Ok, you make consider consider today’s Quiz choice as one of our occasional follies, reflecting our soft spot for interesting but peripheral players.
The French have a better word for all this — “divertissement” or our private amusement.
We agree that we may be pushing the envelope a bit harder than usual today. George Gobel, after all, was primarily a tv fixture of the Fifties, and made less than a handful of movies. In no way can he be considered a classic movie personality.
We are dating ourselves here, but the guy was all over the place in the Fifties, personifying a brushcut semi-hayseed who was an accomplished musician as well as revered comedian. His personality and material do not stand the test of time very well, prompting our fascination once again with personalities big in their time but forgotten today.
Anyway, Gobel cut a wide swath as a television personality, and, as mentioned, an occasional movie star. Let;s see how much you know about him. As usual questions today and answers tomorrow.
1) Question: In 1958, Gobel turned up in the movie, I Married A Woman, as the improbable costar to which one of the following international sexpots? a) Ursula Andress; b) Romy Schneider; c) Diana Dors or d) Barbara Payton.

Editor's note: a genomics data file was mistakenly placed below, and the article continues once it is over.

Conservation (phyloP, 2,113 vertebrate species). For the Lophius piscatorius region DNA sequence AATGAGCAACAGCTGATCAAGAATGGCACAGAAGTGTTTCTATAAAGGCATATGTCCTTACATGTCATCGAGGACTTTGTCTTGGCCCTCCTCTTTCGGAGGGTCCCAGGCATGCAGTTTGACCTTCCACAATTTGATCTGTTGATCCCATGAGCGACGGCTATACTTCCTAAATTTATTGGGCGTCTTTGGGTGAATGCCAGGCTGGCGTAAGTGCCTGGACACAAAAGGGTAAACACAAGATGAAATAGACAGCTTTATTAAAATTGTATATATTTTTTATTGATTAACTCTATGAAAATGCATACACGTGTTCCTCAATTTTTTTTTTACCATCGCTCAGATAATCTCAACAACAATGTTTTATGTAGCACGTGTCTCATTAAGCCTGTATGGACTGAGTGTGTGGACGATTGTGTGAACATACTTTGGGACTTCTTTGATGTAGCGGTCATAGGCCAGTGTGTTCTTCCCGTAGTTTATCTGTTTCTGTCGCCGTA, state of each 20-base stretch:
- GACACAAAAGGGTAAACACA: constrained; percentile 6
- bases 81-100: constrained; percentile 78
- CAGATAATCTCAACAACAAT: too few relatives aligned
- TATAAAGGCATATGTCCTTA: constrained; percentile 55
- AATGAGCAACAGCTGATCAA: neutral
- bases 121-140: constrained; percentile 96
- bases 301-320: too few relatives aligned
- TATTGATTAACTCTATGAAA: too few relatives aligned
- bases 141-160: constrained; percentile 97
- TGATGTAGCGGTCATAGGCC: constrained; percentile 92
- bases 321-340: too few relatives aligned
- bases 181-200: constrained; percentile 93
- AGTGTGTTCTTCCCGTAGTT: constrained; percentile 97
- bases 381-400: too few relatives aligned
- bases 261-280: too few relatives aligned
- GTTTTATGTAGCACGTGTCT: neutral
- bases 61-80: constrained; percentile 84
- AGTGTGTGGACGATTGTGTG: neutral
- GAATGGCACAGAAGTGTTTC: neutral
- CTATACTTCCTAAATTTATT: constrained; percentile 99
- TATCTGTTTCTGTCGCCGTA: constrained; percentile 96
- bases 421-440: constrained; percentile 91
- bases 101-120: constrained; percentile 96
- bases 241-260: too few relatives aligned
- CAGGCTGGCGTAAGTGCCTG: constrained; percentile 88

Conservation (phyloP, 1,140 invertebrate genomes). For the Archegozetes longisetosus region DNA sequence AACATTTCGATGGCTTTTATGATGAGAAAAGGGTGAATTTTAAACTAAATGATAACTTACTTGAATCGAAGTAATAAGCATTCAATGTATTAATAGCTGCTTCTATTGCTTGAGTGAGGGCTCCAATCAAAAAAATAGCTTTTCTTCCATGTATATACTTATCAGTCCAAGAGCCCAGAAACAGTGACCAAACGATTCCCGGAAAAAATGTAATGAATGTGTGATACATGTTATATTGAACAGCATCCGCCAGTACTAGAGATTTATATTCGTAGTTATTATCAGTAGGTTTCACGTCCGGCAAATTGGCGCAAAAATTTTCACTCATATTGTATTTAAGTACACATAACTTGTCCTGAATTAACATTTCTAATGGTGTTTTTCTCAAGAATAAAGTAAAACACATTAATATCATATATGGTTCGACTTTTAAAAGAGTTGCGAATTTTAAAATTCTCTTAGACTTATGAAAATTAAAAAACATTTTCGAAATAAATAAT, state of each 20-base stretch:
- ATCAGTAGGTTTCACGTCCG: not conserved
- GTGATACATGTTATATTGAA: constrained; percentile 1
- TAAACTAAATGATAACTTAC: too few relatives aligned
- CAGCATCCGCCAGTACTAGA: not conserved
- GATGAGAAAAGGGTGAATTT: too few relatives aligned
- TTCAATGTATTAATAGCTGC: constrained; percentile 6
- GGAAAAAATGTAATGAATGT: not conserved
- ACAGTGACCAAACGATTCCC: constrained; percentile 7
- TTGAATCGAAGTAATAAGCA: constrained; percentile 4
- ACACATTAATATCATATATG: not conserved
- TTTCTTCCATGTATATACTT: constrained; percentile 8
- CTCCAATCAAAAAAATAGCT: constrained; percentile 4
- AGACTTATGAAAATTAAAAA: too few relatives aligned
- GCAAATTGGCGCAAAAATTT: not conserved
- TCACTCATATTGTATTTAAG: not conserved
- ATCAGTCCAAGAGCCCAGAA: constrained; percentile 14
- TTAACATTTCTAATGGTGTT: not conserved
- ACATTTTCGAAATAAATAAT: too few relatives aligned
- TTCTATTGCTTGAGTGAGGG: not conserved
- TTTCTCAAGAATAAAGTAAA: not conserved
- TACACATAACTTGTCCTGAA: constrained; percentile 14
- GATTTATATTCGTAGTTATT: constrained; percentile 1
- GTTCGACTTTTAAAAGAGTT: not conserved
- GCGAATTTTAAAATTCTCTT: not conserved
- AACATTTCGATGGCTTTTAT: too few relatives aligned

2) Question: In his last movie, 1984’s Ellie, Gobel costarred as a down-home preacher opposite which one of these more established stars? a) Shelly Winters; b) Bette Davis; c) Joan Crawford; or d) Irene Dunne.
3) Question: In his occasional movie and many tv appearances, Gobel milked for laughs which one of the following character stereotypes? a) An inept minor burglar who flubbed picking pockets; b) A mild-mannered sort saddled with an overbearing wife; c) A clean-cut, ‘aw shucks’ Midwesterner; or d) All of the above.
4) Question: Gobel actually was the top-billed star of Paramount’s 1956 romantic comedy, The Birds and the Bees, despite the presence of David Niven and Mitzi Gaynor. Who played Gobel’s role in the original version of the picture, 1941’s The Lady Eve?
5) Question: Gobel’s movie career was cut short of his own volition because he hated the pretensions of Hollywood and preferred television. a) True; or b) False?